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Study Discovers Existing Drugs Are Effective Against Covid-19

Early data suggest efficacy extends even to newer variants of Covid-19, including the Delta variant.

WASHINGTON — Researchers worldwide have been racking their brains to work out a treatment for Covid-19. While vaccines are the gold standard and popular choice for prevention, therapies for people infected with Covid-19 remain in short supply.

But a new study from researchers at the University of Michigan reveals several drug contenders already in use for other purposes—including one dietary supplement—have shown to block or reduce Covid-19 infection in cells.

The study, published in the journal ‘Proceedings of the National Academy of Science,’ uses artificial intelligence-powered image analysis of human cell lines in Covid-19 infections. 

The cells were treated with more than 1,400 individual US Food and Drug Administration (FDA)-approved drugs and compounds—either before or after a viral infection—and screened, resulting in 17 potential hits. 

Ten of those hits were newly recognized, with seven identified in previous drug repurposing studies, including Remdesivir, one of the few FDA-approved therapies for Covid-19 in hospitalized patients.

“Traditionally, the drug development process takes a decade—and we just don’t have a decade,” said Jonathan Sexton, assistant professor of Internal Medicine at the University of Michigan’s Medical School and one of the senior authors on the paper. 

“The therapies we discovered are well-positioned for phase 2 clinical trials because their safety has already been established.”

The team validated the 17 candidate compounds in several types of cells—including stem-cell-derived human lung cells—to mimic Covid-19 infection of the respiratory tract. 

Nine showed anti-viral activity at reasonable doses, including lactoferrin, a protein found in human breast milk that is also available over the counter as a dietary supplement derived from cow’s milk.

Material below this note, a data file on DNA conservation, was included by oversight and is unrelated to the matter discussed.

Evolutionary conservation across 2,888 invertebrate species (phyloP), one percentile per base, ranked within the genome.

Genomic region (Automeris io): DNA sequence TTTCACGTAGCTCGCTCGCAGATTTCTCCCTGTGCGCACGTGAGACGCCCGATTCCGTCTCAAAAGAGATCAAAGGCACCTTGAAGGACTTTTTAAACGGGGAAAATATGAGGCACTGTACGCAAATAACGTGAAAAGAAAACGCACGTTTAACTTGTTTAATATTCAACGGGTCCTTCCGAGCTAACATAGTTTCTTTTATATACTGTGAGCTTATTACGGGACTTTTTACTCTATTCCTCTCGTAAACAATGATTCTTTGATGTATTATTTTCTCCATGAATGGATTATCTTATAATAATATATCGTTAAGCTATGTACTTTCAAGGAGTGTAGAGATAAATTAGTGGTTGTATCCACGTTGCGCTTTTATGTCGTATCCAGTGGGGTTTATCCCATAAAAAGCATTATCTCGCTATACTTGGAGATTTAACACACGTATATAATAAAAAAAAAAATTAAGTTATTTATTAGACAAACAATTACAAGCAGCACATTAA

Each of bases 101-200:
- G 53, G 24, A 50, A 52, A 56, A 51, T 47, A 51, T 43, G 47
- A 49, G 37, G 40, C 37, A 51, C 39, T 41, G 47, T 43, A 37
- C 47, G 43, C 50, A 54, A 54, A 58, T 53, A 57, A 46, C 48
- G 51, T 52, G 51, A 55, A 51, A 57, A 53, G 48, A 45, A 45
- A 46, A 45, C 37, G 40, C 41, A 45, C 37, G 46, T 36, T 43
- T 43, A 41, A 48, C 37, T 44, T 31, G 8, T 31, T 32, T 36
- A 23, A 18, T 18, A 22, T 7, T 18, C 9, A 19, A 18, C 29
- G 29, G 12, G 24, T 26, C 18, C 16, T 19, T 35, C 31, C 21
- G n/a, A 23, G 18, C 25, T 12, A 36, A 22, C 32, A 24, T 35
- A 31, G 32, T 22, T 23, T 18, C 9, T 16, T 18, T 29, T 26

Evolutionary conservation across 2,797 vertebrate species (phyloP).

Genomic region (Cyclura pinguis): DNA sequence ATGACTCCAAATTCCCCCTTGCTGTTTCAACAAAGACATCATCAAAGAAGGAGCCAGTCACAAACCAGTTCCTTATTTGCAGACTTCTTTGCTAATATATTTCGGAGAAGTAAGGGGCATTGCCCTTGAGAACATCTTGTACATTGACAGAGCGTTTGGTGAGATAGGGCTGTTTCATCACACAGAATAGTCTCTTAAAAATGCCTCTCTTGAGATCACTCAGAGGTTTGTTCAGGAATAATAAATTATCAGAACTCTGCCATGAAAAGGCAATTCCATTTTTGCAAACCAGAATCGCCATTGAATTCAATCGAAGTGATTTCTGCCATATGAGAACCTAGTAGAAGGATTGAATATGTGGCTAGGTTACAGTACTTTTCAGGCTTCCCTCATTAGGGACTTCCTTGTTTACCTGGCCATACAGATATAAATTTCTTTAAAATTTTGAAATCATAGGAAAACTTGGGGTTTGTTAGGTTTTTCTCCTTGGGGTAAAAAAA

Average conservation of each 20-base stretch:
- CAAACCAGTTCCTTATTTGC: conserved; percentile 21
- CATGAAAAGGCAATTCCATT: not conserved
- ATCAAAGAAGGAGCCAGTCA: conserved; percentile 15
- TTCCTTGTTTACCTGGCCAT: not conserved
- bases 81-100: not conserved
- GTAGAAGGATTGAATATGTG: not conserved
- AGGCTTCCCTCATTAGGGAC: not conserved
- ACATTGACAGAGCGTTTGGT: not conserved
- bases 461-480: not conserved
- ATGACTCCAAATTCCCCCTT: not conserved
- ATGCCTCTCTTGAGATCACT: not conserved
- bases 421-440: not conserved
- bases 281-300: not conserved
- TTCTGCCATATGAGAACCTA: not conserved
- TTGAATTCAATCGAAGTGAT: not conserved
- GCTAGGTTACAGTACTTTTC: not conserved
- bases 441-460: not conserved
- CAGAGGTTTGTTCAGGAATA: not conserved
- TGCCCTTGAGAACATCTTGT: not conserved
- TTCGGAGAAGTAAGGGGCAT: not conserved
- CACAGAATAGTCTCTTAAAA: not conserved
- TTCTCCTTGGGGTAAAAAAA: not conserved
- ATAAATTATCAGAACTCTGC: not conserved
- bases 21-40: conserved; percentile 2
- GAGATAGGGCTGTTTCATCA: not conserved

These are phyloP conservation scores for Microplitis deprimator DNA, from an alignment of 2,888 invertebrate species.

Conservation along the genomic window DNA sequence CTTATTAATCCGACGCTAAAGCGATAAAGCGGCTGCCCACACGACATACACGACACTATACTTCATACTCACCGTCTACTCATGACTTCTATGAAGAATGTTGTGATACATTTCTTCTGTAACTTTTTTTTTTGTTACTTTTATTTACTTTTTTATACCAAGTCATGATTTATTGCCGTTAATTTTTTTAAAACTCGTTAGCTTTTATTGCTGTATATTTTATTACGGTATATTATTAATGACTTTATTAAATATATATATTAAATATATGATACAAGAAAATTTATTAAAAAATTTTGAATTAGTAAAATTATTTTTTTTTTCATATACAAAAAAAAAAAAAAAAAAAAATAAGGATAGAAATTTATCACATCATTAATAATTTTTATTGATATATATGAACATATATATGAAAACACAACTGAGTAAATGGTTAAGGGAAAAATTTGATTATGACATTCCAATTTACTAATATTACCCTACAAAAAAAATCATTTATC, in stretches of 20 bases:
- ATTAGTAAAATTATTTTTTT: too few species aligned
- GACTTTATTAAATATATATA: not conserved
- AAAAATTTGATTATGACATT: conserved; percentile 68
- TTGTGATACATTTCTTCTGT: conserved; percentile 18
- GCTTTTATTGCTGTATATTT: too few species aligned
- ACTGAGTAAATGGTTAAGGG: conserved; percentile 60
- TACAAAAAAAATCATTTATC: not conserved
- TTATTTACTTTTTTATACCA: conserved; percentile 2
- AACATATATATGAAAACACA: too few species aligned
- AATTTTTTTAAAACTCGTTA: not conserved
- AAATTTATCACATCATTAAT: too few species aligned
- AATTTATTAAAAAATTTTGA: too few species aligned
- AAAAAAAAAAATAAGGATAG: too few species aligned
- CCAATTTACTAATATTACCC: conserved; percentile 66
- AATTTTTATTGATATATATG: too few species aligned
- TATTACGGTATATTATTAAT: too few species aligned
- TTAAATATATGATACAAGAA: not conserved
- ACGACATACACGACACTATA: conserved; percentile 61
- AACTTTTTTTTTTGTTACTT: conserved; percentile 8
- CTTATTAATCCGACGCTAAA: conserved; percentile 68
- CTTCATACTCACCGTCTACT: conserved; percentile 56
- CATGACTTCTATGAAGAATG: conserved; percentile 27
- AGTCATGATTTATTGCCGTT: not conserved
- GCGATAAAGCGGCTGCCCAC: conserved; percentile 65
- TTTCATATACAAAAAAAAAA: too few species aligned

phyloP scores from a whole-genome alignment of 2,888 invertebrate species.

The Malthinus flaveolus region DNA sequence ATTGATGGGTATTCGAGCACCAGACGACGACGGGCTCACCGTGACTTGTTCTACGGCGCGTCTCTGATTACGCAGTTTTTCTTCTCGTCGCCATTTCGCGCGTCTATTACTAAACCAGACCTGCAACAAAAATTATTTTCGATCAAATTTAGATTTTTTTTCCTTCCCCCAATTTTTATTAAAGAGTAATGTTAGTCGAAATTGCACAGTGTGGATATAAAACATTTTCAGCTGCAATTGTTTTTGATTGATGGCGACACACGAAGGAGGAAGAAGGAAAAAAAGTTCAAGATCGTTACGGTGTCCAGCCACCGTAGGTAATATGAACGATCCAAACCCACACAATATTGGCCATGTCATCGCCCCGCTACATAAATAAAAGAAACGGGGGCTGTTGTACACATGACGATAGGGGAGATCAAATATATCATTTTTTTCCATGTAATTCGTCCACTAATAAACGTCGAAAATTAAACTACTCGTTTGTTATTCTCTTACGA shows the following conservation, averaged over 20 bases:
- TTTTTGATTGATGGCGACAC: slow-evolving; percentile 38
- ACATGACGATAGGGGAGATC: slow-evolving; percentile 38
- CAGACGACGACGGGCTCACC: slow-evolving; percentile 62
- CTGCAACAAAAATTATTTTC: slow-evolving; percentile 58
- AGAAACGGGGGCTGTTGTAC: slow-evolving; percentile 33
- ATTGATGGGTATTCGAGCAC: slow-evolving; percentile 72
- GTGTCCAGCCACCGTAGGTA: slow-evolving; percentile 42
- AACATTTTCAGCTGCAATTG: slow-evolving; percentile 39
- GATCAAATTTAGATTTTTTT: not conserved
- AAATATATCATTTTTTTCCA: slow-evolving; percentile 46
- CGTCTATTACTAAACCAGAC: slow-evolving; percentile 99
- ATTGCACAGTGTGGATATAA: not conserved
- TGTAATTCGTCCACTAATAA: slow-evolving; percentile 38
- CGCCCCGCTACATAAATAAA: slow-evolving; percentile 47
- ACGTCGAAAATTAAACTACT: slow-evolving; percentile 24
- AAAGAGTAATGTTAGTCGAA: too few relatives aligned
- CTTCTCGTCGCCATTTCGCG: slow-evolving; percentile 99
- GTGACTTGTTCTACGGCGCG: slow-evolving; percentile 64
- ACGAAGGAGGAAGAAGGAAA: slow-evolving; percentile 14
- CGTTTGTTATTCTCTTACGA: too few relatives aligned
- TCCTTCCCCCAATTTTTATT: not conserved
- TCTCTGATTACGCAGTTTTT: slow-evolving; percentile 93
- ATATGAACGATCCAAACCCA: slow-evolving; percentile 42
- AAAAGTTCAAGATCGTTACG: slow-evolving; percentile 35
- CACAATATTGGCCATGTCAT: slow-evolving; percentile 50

“We found lactoferrin had remarkable efficacy for preventing infection, working better than anything else we observed,” Sexton said. 

The early data suggest this efficacy extends even to newer variants of Covid-19, including the highly transmissible Delta variant, according to him.

The team is soon launching clinical trials of the compound to examine its ability to reduce viral loads and inflammation in patients with Covid-19 infection. 

The trials are adding to the list of ongoing studies of promising repurposed drugs. Sexton noted that over the course of the pandemic, other drug repurposing studies had identified different compounds with potential efficacy against the virus. 

“The results seem to be dependent on what cell system is used,” Sexton said.

“But there is an emerging consensus around a subset of drugs, and those are the ones that have the highest priority for clinical translation. We fully expect that the majority of these won’t work in human beings, but we anticipate some will.”

Remarkably, the Michigan study also identified a class of compounds called MEK-inhibitors (methyl ethyl ketone or Butanone), typically prescribed to treat cancer, that appears to worsen Covid-19 infection. The finding sheds light on how the virus spreads among cells.

“People going in for chemotherapy are at risk already due to a lowered immune response. We need to investigate whether some of these drugs worsen disease progression,” said Sexton.

The next step is to use electronic health records to see whether patients on these drugs have worse Covid-19 outcomes.

The work is one of the first major discoveries of the new University of Michigan Center for Drug Repurposing (CDR), which was established in November 2019, just as the pandemic began. The Michigan Institute for Clinical & Health Research (MICHR), with partners across campus, launched the Center to find potential therapeutics for the thousands of human diseases for which there is no treatment.

“Repurposing existing therapeutic interventions in the clinical setting has many advantages that result in significantly less time from discovery to clinical use, including documented safety profiles, reduced regulatory burden, and substantial cost savings,” said George A. Mashour, co-director of Michigan Institute for Clinical and Health Research and founder/executive sponsor of the Center for Drug Repurposing.

(With inputs from ANI)

Edited by Amrita Das and Krishna Kakani